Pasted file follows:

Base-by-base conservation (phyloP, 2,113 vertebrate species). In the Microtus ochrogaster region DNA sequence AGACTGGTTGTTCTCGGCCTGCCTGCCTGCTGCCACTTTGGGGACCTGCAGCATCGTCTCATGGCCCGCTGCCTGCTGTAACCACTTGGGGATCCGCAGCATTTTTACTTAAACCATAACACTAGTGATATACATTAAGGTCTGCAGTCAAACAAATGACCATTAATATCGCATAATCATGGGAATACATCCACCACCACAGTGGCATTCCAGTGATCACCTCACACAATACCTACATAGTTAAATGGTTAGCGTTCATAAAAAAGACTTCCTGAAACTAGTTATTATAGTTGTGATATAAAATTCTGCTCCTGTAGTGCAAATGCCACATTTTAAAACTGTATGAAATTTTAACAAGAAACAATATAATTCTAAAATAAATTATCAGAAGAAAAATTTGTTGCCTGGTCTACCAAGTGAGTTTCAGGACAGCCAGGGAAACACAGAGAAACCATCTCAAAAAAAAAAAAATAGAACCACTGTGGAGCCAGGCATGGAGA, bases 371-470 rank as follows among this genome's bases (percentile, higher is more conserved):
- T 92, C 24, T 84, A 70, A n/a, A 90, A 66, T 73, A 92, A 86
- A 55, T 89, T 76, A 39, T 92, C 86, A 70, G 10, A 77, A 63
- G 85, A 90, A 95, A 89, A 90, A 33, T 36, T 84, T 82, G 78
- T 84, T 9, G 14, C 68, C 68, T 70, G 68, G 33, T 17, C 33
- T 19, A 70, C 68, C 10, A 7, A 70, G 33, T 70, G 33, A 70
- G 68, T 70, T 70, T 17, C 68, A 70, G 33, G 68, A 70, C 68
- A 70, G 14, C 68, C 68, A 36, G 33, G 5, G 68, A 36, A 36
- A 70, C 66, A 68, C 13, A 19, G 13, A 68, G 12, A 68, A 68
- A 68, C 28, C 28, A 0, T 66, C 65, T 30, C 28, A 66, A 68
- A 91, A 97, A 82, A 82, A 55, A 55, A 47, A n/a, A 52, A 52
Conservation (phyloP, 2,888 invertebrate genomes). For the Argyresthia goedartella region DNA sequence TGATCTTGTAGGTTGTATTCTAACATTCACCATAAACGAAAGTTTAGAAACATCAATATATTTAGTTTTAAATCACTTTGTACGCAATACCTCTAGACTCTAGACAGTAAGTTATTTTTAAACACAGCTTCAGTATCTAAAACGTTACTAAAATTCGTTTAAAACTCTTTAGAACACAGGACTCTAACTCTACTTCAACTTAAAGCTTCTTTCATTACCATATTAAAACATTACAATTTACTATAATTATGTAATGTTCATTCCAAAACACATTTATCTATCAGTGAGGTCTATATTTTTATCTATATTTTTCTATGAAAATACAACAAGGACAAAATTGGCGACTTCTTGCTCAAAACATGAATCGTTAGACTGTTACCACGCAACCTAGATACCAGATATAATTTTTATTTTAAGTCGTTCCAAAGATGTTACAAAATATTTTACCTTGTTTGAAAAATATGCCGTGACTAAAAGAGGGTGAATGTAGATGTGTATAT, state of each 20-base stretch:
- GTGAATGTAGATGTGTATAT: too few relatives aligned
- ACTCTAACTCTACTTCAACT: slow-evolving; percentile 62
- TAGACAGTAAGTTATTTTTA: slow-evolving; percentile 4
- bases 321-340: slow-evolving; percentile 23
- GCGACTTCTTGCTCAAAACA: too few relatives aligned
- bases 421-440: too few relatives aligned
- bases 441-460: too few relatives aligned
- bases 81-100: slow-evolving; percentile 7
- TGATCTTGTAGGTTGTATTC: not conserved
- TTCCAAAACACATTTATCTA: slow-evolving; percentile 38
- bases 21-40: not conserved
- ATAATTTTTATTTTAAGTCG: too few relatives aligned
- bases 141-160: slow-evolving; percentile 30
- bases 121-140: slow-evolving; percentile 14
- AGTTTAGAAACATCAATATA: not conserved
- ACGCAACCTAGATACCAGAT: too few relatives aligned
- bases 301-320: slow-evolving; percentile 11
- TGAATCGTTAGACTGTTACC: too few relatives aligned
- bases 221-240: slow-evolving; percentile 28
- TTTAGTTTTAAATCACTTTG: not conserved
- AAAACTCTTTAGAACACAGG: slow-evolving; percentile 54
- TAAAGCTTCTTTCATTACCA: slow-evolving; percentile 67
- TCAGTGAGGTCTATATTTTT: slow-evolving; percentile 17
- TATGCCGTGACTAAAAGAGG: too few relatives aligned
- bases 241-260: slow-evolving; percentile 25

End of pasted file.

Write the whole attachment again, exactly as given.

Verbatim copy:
Base-by-base conservation (phyloP, 2,113 vertebrate species). In the Microtus ochrogaster region DNA sequence AGACTGGTTGTTCTCGGCCTGCCTGCCTGCTGCCACTTTGGGGACCTGCAGCATCGTCTCATGGCCCGCTGCCTGCTGTAACCACTTGGGGATCCGCAGCATTTTTACTTAAACCATAACACTAGTGATATACATTAAGGTCTGCAGTCAAACAAATGACCATTAATATCGCATAATCATGGGAATACATCCACCACCACAGTGGCATTCCAGTGATCACCTCACACAATACCTACATAGTTAAATGGTTAGCGTTCATAAAAAAGACTTCCTGAAACTAGTTATTATAGTTGTGATATAAAATTCTGCTCCTGTAGTGCAAATGCCACATTTTAAAACTGTATGAAATTTTAACAAGAAACAATATAATTCTAAAATAAATTATCAGAAGAAAAATTTGTTGCCTGGTCTACCAAGTGAGTTTCAGGACAGCCAGGGAAACACAGAGAAACCATCTCAAAAAAAAAAAAATAGAACCACTGTGGAGCCAGGCATGGAGA, bases 371-470 rank as follows among this genome's bases (percentile, higher is more conserved):
- T 92, C 24, T 84, A 70, A n/a, A 90, A 66, T 73, A 92, A 86
- A 55, T 89, T 76, A 39, T 92, C 86, A 70, G 10, A 77, A 63
- G 85, A 90, A 95, A 89, A 90, A 33, T 36, T 84, T 82, G 78
- T 84, T 9, G 14, C 68, C 68, T 70, G 68, G 33, T 17, C 33
- T 19, A 70, C 68, C 10, A 7, A 70, G 33, T 70, G 33, A 70
- G 68, T 70, T 70, T 17, C 68, A 70, G 33, G 68, A 70, C 68
- A 70, G 14, C 68, C 68, A 36, G 33, G 5, G 68, A 36, A 36
- A 70, C 66, A 68, C 13, A 19, G 13, A 68, G 12, A 68, A 68
- A 68, C 28, C 28, A 0, T 66, C 65, T 30, C 28, A 66, A 68
- A 91, A 97, A 82, A 82, A 55, A 55, A 47, A n/a, A 52, A 52
Conservation (phyloP, 2,888 invertebrate genomes). For the Argyresthia goedartella region DNA sequence TGATCTTGTAGGTTGTATTCTAACATTCACCATAAACGAAAGTTTAGAAACATCAATATATTTAGTTTTAAATCACTTTGTACGCAATACCTCTAGACTCTAGACAGTAAGTTATTTTTAAACACAGCTTCAGTATCTAAAACGTTACTAAAATTCGTTTAAAACTCTTTAGAACACAGGACTCTAACTCTACTTCAACTTAAAGCTTCTTTCATTACCATATTAAAACATTACAATTTACTATAATTATGTAATGTTCATTCCAAAACACATTTATCTATCAGTGAGGTCTATATTTTTATCTATATTTTTCTATGAAAATACAACAAGGACAAAATTGGCGACTTCTTGCTCAAAACATGAATCGTTAGACTGTTACCACGCAACCTAGATACCAGATATAATTTTTATTTTAAGTCGTTCCAAAGATGTTACAAAATATTTTACCTTGTTTGAAAAATATGCCGTGACTAAAAGAGGGTGAATGTAGATGTGTATAT, state of each 20-base stretch:
- GTGAATGTAGATGTGTATAT: too few relatives aligned
- ACTCTAACTCTACTTCAACT: slow-evolving; percentile 62
- TAGACAGTAAGTTATTTTTA: slow-evolving; percentile 4
- bases 321-340: slow-evolving; percentile 23
- GCGACTTCTTGCTCAAAACA: too few relatives aligned
- bases 421-440: too few relatives aligned
- bases 441-460: too few relatives aligned
- bases 81-100: slow-evolving; percentile 7
- TGATCTTGTAGGTTGTATTC: not conserved
- TTCCAAAACACATTTATCTA: slow-evolving; percentile 38
- bases 21-40: not conserved
- ATAATTTTTATTTTAAGTCG: too few relatives aligned
- bases 141-160: slow-evolving; percentile 30
- bases 121-140: slow-evolving; percentile 14
- AGTTTAGAAACATCAATATA: not conserved
- ACGCAACCTAGATACCAGAT: too few relatives aligned
- bases 301-320: slow-evolving; percentile 11
- TGAATCGTTAGACTGTTACC: too few relatives aligned
- bases 221-240: slow-evolving; percentile 28
- TTTAGTTTTAAATCACTTTG: not conserved
- AAAACTCTTTAGAACACAGG: slow-evolving; percentile 54
- TAAAGCTTCTTTCATTACCA: slow-evolving; percentile 67
- TCAGTGAGGTCTATATTTTT: slow-evolving; percentile 17
- TATGCCGTGACTAAAAGAGG: too few relatives aligned
- bases 241-260: slow-evolving; percentile 25